“Before the Revolution” play poster – Official promotional material.
CAIRO – 21 March 2018: The play “Before the Revolution” is to be performed at Rawabet Theater on Tuesday and Saturday, after having been cancelled for two days following a decision by the Ministry of Culture’s Supervisory Authority on Artistic Works to censor the play and request the removal of five scenes.
The play is part of the ongoing annual Downtown Contemporary Arts Festival (D-CAF) that has been running since March 8, showcasing an array of art performances. The play stars Syrian actress Nanda Mohammad and Egyptian actor Ramsi Lehner. Lehner is known for “Harag w Marag”, Day of the Falcon (2011), the “El-Kanz” (The Treasure) series (2017) and “Moga Harra” (2013). Egypt Today tried to reach Lehner for comments on the incident, but he declined.
Ahmed El Attar, artistic director of D-CAF and theater director/writer of “Before the Revolution”, announced on Sunday in a press statement released by D-CAF that the play had been cancelled after being censored by the authority, stating that the decision would ruin the play artistically and dramatically if the scenes were removed.
As a result, Attar invited members of the authority to come and watch the rehearsals themselves on Monday in hopes that the decision would be reverted; hours later, the authority approved of the play’s performance in front of the public once again.
D-CAF officials appreciated the authority’s re-evaluation of the ruling, emphasizing their gratitude for not forcing them to drain the play’s dramatic structure.
“The five scenes weren’t censored only for political reasons but there are some other concerns such as the inappropriate language used in these scenes " Nanda Mohammad, one of the play’s protagonists, told Egypt Today on Tuesday.
She pointed out that based on the committee’s second decision, the play will be performed with the removal of only two scenes and adjusting the language in the other scenes.
Mohammad sees that these are the authority members’ opinions, as the play’s content is not breaking specific media laws. While explaining the plot of the play, she emphasized that the play’s dramatic events all happen before the time of the revolution and explained that it tackles Egyptians’ emotional and societal state at the time.
Egypt Today tried to reach the Supervisory Authority on Artistic Works for comments, but they did not respond.
“There is a stereotypical notion that all media and newspaper outlets adhere to, which involves jumping to the false conclusion that if any works get censored then it must be for political reasons; however, this was not the case with ‘Before the Revolution’,” Mohammad said. She then clarified that there is a wider set of criteria for the role of censorship in evaluating any media content that is not only focused on the political content.
Role of Censorship: The authority is authorized to review and license any visual or audio produced, whether recorded, aired, streamed or delivered via any medium or format based on law 38 of 1992. To claim the right of delivering content to audience, one has to submit ownership documents of this content and submit certain fees to the authorities.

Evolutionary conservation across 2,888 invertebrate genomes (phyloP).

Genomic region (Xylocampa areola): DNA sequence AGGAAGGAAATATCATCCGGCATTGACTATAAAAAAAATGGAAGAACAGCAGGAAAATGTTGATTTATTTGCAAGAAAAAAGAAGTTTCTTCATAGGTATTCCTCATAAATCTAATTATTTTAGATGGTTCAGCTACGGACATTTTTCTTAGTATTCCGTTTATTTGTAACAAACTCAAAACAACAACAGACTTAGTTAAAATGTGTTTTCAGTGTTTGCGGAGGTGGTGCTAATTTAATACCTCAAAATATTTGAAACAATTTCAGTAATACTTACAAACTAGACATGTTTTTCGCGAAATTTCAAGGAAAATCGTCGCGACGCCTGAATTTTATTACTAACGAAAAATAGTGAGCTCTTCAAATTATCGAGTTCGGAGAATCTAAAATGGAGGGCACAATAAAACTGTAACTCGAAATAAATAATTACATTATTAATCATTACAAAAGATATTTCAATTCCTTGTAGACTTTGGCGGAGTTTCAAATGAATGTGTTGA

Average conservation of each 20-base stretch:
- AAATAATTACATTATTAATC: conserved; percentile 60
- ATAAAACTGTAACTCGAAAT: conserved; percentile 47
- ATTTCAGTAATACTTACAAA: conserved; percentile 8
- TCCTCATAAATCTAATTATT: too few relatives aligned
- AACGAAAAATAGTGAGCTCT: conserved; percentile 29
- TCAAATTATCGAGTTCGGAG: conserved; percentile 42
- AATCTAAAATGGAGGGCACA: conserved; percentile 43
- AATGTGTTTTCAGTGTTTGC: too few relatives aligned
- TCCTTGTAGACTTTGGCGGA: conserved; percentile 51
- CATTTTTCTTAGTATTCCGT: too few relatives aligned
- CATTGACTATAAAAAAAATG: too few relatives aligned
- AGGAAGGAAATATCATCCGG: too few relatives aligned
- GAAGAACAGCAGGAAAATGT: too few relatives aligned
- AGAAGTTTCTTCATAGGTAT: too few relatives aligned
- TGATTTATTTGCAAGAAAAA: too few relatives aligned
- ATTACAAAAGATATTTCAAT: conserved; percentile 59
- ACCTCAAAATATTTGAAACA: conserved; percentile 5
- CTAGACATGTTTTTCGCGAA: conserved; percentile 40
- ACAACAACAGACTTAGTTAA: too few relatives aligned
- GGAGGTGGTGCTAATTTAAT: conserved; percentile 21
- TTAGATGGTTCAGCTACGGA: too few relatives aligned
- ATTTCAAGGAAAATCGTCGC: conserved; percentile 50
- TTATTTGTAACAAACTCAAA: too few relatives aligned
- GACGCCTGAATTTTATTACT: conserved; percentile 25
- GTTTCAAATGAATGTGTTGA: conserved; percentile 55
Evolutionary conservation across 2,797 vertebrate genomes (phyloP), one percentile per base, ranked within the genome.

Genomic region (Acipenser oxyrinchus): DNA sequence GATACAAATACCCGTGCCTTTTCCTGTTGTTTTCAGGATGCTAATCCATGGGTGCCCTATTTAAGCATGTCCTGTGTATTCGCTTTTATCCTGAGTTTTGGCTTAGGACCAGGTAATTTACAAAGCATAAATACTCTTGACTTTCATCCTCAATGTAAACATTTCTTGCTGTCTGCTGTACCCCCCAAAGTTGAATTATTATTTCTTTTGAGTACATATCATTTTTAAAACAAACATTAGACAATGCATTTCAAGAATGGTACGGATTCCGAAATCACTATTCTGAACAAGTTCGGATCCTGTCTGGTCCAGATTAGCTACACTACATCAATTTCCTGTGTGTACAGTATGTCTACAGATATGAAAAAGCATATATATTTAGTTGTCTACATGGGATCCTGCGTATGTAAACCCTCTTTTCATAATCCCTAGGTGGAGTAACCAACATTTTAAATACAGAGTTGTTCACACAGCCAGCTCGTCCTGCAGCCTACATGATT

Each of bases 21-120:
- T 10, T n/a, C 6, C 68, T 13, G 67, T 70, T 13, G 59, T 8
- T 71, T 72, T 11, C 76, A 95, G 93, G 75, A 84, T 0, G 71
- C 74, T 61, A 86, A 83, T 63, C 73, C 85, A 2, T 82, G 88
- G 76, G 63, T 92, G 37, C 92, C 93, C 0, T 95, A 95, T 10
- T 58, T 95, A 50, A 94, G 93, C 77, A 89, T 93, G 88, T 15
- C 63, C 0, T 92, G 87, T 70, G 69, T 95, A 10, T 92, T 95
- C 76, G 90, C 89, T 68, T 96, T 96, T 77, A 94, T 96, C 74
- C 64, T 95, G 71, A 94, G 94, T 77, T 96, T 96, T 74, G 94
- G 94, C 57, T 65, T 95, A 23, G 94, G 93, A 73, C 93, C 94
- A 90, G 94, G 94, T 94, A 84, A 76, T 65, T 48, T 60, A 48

The Egyptian Supervisory Authority on Artistic Works requires that any presented content should not disrupt moral, humane, religious, spiritual and societal values. Any content inciting atheism, hatred towards religion, pornography, drugs, foul language, crime and violence is not authorized to be screened or aired.
Through dramatic events illustrated in the play, “Before the Revolution” features a specific concept, where the revolution portrays people’s resistance against many oppressive powers that they experience in their lives, such as deception, violence, insecurity and depression.
Mohammad added that one watching the play would be influenced by emotional and intellectual states, as it depicts recession before a predictable outbreak.
As “Before the Revolution” is an independent play, Mohamed referred to the improvement of the current scene of independent theater.
“There is a diversity of independent plays that has been getting wider in the past years, unlike independent theater in many European countries, which for the time being is going through a weak stage,” she pointed out.
She explained that independent artists are currently trying to correct the misconception that independent projects are sophisticated and only target a specific type of audience.
Attar, who is artistic director of D-CAF and Falaki Theater, as well as founder and manager of Orient Productions, Temple Independent Theater Company and Studio Emad Eddin, has received various awards from remarkable institutions, such as Best Theater Text from the Sawiris Foundation for Social Development. He has also been chosen by the Arabic edition of Newsweek as one of 42 personalities who have influenced change in the Arab world.
He participated in numerous international festivals throughout Europe and the Arab region with his plays such as “Waiting for My Uncle” and “The Last Supper”.
D-CAF 2018 is running from March 8 to 29, 2018. The festival’s seventh edition contains a group of unique, new and vivid shows. D-CAF events, which occur every year in Downtown, will feature artists from Egypt, the Middle East and various other countries from across the world performing different artistic works, including plays, films, visual arts and music. D-CAF's “Art and Disability” program in this year’s edition will host several performances, events and workshops.